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NPR And On-Air Credits: The End Of A Thank You

by Jim Wildman
Aug 30, 2013

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Starting Monday morning, you may notice something a little different about NPR's flagship news magazines. Morning Edition producer Jim Wildman sent us this essay about a little change that means a lot to him:

Today with little fanfare, NPR News ended its long tradition of on-air, end-of-program credits for employees behind the curtain — the producers, editors, engineers, librarians, and others who help create NPR's signature programs and signature reporting.

The network's Executive Editor for News Programming Ellen McDonnell told me and my Morning Edition colleagues last week that vast amounts of recent research indicates with clarity that on-air credits are a turn-off for listeners.

Thank yous are complicated. I mentioned producers, editors, engineers, and librarians — but what about the rest of NPR's massive staff? What about my colleagues in human resources? My colleagues in the mail room? How might all these names make it reasonably in to a form of on-air credits? How is it fair for me to receive periodic, on-air credit when they receive no on-air credit at all?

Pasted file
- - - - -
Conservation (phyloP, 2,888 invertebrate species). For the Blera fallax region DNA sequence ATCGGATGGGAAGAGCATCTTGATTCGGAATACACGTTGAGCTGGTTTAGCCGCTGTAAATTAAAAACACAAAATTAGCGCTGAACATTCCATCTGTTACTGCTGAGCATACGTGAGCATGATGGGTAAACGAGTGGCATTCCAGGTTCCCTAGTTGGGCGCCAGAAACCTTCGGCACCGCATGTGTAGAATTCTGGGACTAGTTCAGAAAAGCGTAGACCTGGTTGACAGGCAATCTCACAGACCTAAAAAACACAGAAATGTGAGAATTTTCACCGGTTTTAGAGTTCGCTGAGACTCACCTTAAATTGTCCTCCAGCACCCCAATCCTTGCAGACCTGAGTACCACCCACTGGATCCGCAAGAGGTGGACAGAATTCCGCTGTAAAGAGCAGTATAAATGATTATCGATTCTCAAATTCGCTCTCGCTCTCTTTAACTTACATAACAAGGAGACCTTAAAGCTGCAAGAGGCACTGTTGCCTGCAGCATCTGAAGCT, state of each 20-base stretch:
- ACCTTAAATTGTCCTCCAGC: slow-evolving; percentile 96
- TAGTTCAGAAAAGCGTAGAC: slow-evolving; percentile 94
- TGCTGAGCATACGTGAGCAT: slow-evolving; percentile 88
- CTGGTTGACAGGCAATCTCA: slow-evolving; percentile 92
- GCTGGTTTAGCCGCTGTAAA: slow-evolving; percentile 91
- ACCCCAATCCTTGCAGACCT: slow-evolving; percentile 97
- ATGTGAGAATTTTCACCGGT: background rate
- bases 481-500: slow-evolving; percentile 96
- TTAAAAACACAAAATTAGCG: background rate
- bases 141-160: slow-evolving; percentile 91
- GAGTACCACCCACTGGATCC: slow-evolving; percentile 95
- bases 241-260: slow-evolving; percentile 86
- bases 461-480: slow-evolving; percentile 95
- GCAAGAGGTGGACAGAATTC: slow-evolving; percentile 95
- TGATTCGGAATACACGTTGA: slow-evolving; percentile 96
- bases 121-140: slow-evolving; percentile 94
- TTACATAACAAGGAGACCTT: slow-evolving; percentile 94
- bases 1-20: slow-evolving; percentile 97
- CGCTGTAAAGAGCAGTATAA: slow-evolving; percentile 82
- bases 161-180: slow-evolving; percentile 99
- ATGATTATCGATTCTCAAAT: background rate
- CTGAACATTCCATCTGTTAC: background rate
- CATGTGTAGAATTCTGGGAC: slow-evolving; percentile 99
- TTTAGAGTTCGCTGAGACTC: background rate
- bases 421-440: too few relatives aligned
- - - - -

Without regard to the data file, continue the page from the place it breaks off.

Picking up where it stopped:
So a decision has been reached to end all forms of on-air thank yous because research says it's a turn-off and, in the end, all forms of thank yous are never enough. And I think I'm ok with all this.

It still doesn't mean that the decision doesn't sit well. It is — or was — a perk, however small. And to be honest, on-air credit fans the all-too-tempting flames of vanity. A colleague shared this morning how her brother had once been asked: "Are you the brother of Selena Simmons-Duffin?"

It's true, though, that I'm not jealous that my host colleagues at Morning Edition like Steve Inskeep, Renee Montagne, and David Greene are well-named throughout our program each day. Radio is an intimate medium. When hosts say "This is Morning Edition from NPR News, I'm Steve Inskeep and I'm Renee Montagne," it means "Good morning. I'm still here. We've had your back during the night. Here's a story I've got for you."

Intimacy is part of what makes NPR so good and why so many of us do what we do. We don't do our work each day for the periodic on-air thank yous, of course. We do it because we're all storytellers. And good stories often begin with "Good morning. I'm still here. Here's a story I've got for you."

So I dedicate these words to those who've gone before me — at NPR and in my own life. These are the storytellers now in my blood. Thank you for your stories and the gift you've given me — however known or nameless you are.

Jim Wildman, a senior producer with NPR's Morning Edition, has been with the show since 1997.

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